This week, as promised, Existential Ennui will be devoted exclusively to a British author whose clever, thoughtful, thrilling espionage novels have proved something of a revelation for me this year.
Though written in the third person, each story is told from the perspective of one of a rotating cast of intelligence types. The series begins with 1970's The Labyrinth Makers and Dr. David Audley, a socially awkward, prematurely middle-aged Middle East expert with a fascination for archaeology and history – subjects that remain abiding concerns throughout the subsequent eighteen novels. We also meet Audley's fellow operatives, sensitive, dedicated Squadron Leader Hugh Roskill and hard-headed, carrot-topped military man Major – soon to become Colonel – Jack Butler, each of whom will take their turn in the limelight in later books.
Price's closest contemporary is probably John le Carré, but Price was well into his series by the time Le Carré's masterwork, Tinker, Tailor, Soldier, Spy, arrived in 1974. And while there are similarities between the two writers in the way they have their characters examine evidence in order to arrive at conclusions, Price has little time for Le Carré's methodical digging through of old files; much of that sort of thing takes place off-page, leaving more room for the subsequent ruminations and discussions. The late H. R. F. Keating put it most appositely (and pithily) in a blurb reproduced on the back covers of some of the later editions of Price's books: "If think's your thing, here's richness in plot, dialogue, implications."
Wikipedia entry – although the dates in the bibliography are inaccurate, possibly because they take the American publication dates rather than the original British ones; see below for a more accurate bibliography – and there are one or two good articles on the themes and chronology of his spy series (which ranges from 1944 to 1988); this one by Jo Walton and this one by David Dyer-Bennet (with its attendant booknotes) are the best of the bunch. But the odd individual review aside, that's about it.
So, I'll be attempting to redress that balance here on Existential Ennui. For the rest of the week I'll be reviewing each of Price's first three novels – The Labyrinth Makers, The Alamut Ambush (which I particularly loved, for reasons I'll elucidate down the line) and Colonel Butler's Wolf – as well as providing a guide to the pleasures and pitfalls of collecting the many editions of his books. And I'll have much more on Mr. Price in the future, don't you worry.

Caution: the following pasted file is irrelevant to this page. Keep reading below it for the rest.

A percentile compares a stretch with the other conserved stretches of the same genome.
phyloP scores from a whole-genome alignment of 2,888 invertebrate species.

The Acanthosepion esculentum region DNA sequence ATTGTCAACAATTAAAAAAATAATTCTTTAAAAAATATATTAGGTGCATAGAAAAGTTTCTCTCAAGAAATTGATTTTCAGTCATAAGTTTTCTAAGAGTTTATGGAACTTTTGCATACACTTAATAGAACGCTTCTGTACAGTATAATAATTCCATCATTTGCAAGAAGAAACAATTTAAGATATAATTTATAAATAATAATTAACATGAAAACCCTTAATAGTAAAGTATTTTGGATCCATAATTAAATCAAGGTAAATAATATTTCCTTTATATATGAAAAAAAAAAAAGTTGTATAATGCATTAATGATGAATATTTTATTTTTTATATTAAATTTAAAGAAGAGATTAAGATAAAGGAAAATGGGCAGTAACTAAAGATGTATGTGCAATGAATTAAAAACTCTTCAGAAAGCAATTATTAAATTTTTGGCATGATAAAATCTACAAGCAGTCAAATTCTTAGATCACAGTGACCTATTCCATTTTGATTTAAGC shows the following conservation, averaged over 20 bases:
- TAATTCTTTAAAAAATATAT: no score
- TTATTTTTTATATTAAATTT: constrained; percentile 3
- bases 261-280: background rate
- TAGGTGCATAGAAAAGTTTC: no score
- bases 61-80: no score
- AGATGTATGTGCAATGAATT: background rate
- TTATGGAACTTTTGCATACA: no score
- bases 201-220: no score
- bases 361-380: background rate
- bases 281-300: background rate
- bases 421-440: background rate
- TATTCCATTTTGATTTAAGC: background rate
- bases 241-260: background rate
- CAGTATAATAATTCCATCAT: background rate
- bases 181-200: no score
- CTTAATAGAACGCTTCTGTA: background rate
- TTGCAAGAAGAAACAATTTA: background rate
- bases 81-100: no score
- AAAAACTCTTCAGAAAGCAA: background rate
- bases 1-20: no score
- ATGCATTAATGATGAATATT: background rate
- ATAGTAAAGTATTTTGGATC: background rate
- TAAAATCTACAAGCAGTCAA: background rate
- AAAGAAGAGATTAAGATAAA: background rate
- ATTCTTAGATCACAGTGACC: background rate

that collector's guide): I've scoured the internet for interviews with Price – who's now in his early eighties – to no avail; if any interviews exist with him (which they surely must somewhere), I'm pretty sure they're not on the web. But I did manage to find a quote from him in my copy of Donald McCormick and Katy Fletcher's Spy Fiction: A Connoisseur's Guide – although after Jeremy Duns's exposure of McCormick as something of a fantasist, it should be taken with a pinch of salt. But assuming it's genuine, it's the longest quote from Price I've come across, and it's on the subject of the impetus for his novels, so I'm presenting it in full:
"I enjoyed reading spy stories more than murder stories. Nothing I could imagine would be more outrageous than what actually happens. Ours is the second Great Age of Treason (the first was in the late 16th century) ... I think I once wrote 'the past lies in wait to ambush the present', and that I suppose is my favourite theme: the excavation of an event in the fairly recent past to establish the truth about a present mystery or problem, the action often being set against some more distant historical event."
(UPDATE 4/8/11: Just over a month after this post was written I had the opportunity to interview Mr. Price myself. You can read the results here and here.)
Anthony Price Bibliography
Unless otherwise stated all titles published by Victor Gollancz, UK.
The Labyrinth Makers (1970) (CWA Silver Dagger)
The Alamut Ambush (1971)
Colonel Butler's Wolf (1972)
October Men (1973)
Other Paths to Glory (1974) (CWA Gold Dagger)
Our Man in Camelot (1975)
War Game (1976)
The '44 Vintage (1978)
Tomorrow's Ghost (1979)
The Hour of the Donkey (1980)
Soldier No More (1981)
The Old Vengeful (1982)
Gunner Kelly (1983)
Sion Crossing (1984)
Here Be Monsters (1985)
For the Good of the State (1986)
A New Kind of War (1987)
A Prospect of Vengeance (1988)
The Memory Trap (1989)
The Eyes of the Fleet: A Popular History of Frigates and Frigate Captains (Hutchinson, 1990)